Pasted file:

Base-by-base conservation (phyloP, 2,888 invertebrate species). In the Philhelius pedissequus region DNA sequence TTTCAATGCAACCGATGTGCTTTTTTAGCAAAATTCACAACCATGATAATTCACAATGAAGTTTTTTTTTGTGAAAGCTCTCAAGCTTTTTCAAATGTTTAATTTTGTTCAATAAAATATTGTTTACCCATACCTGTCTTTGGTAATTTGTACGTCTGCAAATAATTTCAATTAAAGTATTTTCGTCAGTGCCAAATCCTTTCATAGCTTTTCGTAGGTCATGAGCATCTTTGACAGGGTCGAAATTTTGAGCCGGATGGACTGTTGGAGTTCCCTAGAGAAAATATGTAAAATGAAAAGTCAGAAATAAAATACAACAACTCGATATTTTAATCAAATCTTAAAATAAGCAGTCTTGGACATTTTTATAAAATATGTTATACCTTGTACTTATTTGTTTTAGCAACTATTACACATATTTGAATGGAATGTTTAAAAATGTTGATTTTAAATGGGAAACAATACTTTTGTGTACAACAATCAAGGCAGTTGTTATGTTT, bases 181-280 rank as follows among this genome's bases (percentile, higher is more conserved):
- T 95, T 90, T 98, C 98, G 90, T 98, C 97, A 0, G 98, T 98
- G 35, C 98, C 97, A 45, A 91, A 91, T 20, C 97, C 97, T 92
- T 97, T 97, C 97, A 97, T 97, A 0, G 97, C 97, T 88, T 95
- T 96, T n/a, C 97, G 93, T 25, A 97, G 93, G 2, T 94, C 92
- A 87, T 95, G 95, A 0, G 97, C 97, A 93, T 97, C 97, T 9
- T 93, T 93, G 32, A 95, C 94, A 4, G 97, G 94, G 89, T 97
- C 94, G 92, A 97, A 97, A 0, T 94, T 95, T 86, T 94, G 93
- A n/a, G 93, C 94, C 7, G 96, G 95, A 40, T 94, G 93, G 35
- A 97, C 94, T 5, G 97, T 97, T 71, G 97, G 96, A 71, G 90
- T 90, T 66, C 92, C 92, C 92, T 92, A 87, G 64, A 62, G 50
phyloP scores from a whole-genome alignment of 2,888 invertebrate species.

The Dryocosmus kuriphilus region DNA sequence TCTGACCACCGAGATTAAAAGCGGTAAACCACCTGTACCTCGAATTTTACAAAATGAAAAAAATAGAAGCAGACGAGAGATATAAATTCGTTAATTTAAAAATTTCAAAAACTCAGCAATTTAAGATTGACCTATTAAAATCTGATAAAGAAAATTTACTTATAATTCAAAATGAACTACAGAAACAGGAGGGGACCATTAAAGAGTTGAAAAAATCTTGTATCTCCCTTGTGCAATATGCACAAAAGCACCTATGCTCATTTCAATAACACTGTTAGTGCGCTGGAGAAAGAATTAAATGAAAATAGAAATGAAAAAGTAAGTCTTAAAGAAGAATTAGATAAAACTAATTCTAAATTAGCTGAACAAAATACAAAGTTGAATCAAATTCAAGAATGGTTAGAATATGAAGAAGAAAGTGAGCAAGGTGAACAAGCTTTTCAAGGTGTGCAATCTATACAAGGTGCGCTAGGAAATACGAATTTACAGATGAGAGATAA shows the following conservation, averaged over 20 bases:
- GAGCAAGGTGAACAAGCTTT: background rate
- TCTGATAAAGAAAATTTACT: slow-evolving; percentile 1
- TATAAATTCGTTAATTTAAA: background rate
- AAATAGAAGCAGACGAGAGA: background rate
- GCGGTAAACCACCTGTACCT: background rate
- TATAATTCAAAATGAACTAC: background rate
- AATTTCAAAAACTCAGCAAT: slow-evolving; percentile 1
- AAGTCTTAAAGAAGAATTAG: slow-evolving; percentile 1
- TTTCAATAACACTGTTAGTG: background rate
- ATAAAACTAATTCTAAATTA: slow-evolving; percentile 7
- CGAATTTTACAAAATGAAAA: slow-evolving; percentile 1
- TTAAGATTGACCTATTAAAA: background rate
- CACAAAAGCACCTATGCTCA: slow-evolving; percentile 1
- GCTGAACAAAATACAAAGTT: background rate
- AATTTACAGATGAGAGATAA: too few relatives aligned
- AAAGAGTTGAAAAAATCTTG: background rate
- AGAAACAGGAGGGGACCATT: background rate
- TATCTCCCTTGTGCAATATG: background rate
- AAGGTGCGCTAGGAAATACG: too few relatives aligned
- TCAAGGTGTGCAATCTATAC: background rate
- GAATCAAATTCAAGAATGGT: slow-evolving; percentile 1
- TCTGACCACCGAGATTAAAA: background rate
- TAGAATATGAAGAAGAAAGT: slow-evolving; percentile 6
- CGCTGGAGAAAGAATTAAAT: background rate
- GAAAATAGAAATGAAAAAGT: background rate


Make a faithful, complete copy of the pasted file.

Base-by-base conservation (phyloP, 2,888 invertebrate species). In the Philhelius pedissequus region DNA sequence TTTCAATGCAACCGATGTGCTTTTTTAGCAAAATTCACAACCATGATAATTCACAATGAAGTTTTTTTTTGTGAAAGCTCTCAAGCTTTTTCAAATGTTTAATTTTGTTCAATAAAATATTGTTTACCCATACCTGTCTTTGGTAATTTGTACGTCTGCAAATAATTTCAATTAAAGTATTTTCGTCAGTGCCAAATCCTTTCATAGCTTTTCGTAGGTCATGAGCATCTTTGACAGGGTCGAAATTTTGAGCCGGATGGACTGTTGGAGTTCCCTAGAGAAAATATGTAAAATGAAAAGTCAGAAATAAAATACAACAACTCGATATTTTAATCAAATCTTAAAATAAGCAGTCTTGGACATTTTTATAAAATATGTTATACCTTGTACTTATTTGTTTTAGCAACTATTACACATATTTGAATGGAATGTTTAAAAATGTTGATTTTAAATGGGAAACAATACTTTTGTGTACAACAATCAAGGCAGTTGTTATGTTT, bases 181-280 rank as follows among this genome's bases (percentile, higher is more conserved):
- T 95, T 90, T 98, C 98, G 90, T 98, C 97, A 0, G 98, T 98
- G 35, C 98, C 97, A 45, A 91, A 91, T 20, C 97, C 97, T 92
- T 97, T 97, C 97, A 97, T 97, A 0, G 97, C 97, T 88, T 95
- T 96, T n/a, C 97, G 93, T 25, A 97, G 93, G 2, T 94, C 92
- A 87, T 95, G 95, A 0, G 97, C 97, A 93, T 97, C 97, T 9
- T 93, T 93, G 32, A 95, C 94, A 4, G 97, G 94, G 89, T 97
- C 94, G 92, A 97, A 97, A 0, T 94, T 95, T 86, T 94, G 93
- A n/a, G 93, C 94, C 7, G 96, G 95, A 40, T 94, G 93, G 35
- A 97, C 94, T 5, G 97, T 97, T 71, G 97, G 96, A 71, G 90
- T 90, T 66, C 92, C 92, C 92, T 92, A 87, G 64, A 62, G 50
phyloP scores from a whole-genome alignment of 2,888 invertebrate species.

The Dryocosmus kuriphilus region DNA sequence TCTGACCACCGAGATTAAAAGCGGTAAACCACCTGTACCTCGAATTTTACAAAATGAAAAAAATAGAAGCAGACGAGAGATATAAATTCGTTAATTTAAAAATTTCAAAAACTCAGCAATTTAAGATTGACCTATTAAAATCTGATAAAGAAAATTTACTTATAATTCAAAATGAACTACAGAAACAGGAGGGGACCATTAAAGAGTTGAAAAAATCTTGTATCTCCCTTGTGCAATATGCACAAAAGCACCTATGCTCATTTCAATAACACTGTTAGTGCGCTGGAGAAAGAATTAAATGAAAATAGAAATGAAAAAGTAAGTCTTAAAGAAGAATTAGATAAAACTAATTCTAAATTAGCTGAACAAAATACAAAGTTGAATCAAATTCAAGAATGGTTAGAATATGAAGAAGAAAGTGAGCAAGGTGAACAAGCTTTTCAAGGTGTGCAATCTATACAAGGTGCGCTAGGAAATACGAATTTACAGATGAGAGATAA shows the following conservation, averaged over 20 bases:
- GAGCAAGGTGAACAAGCTTT: background rate
- TCTGATAAAGAAAATTTACT: slow-evolving; percentile 1
- TATAAATTCGTTAATTTAAA: background rate
- AAATAGAAGCAGACGAGAGA: background rate
- GCGGTAAACCACCTGTACCT: background rate
- TATAATTCAAAATGAACTAC: background rate
- AATTTCAAAAACTCAGCAAT: slow-evolving; percentile 1
- AAGTCTTAAAGAAGAATTAG: slow-evolving; percentile 1
- TTTCAATAACACTGTTAGTG: background rate
- ATAAAACTAATTCTAAATTA: slow-evolving; percentile 7
- CGAATTTTACAAAATGAAAA: slow-evolving; percentile 1
- TTAAGATTGACCTATTAAAA: background rate
- CACAAAAGCACCTATGCTCA: slow-evolving; percentile 1
- GCTGAACAAAATACAAAGTT: background rate
- AATTTACAGATGAGAGATAA: too few relatives aligned
- AAAGAGTTGAAAAAATCTTG: background rate
- AGAAACAGGAGGGGACCATT: background rate
- TATCTCCCTTGTGCAATATG: background rate
- AAGGTGCGCTAGGAAATACG: too few relatives aligned
- TCAAGGTGTGCAATCTATAC: background rate
- GAATCAAATTCAAGAATGGT: slow-evolving; percentile 1
- TCTGACCACCGAGATTAAAA: background rate
- TAGAATATGAAGAAGAAAGT: slow-evolving; percentile 6
- CGCTGGAGAAAGAATTAAAT: background rate
- GAAAATAGAAATGAAAAAGT: background rate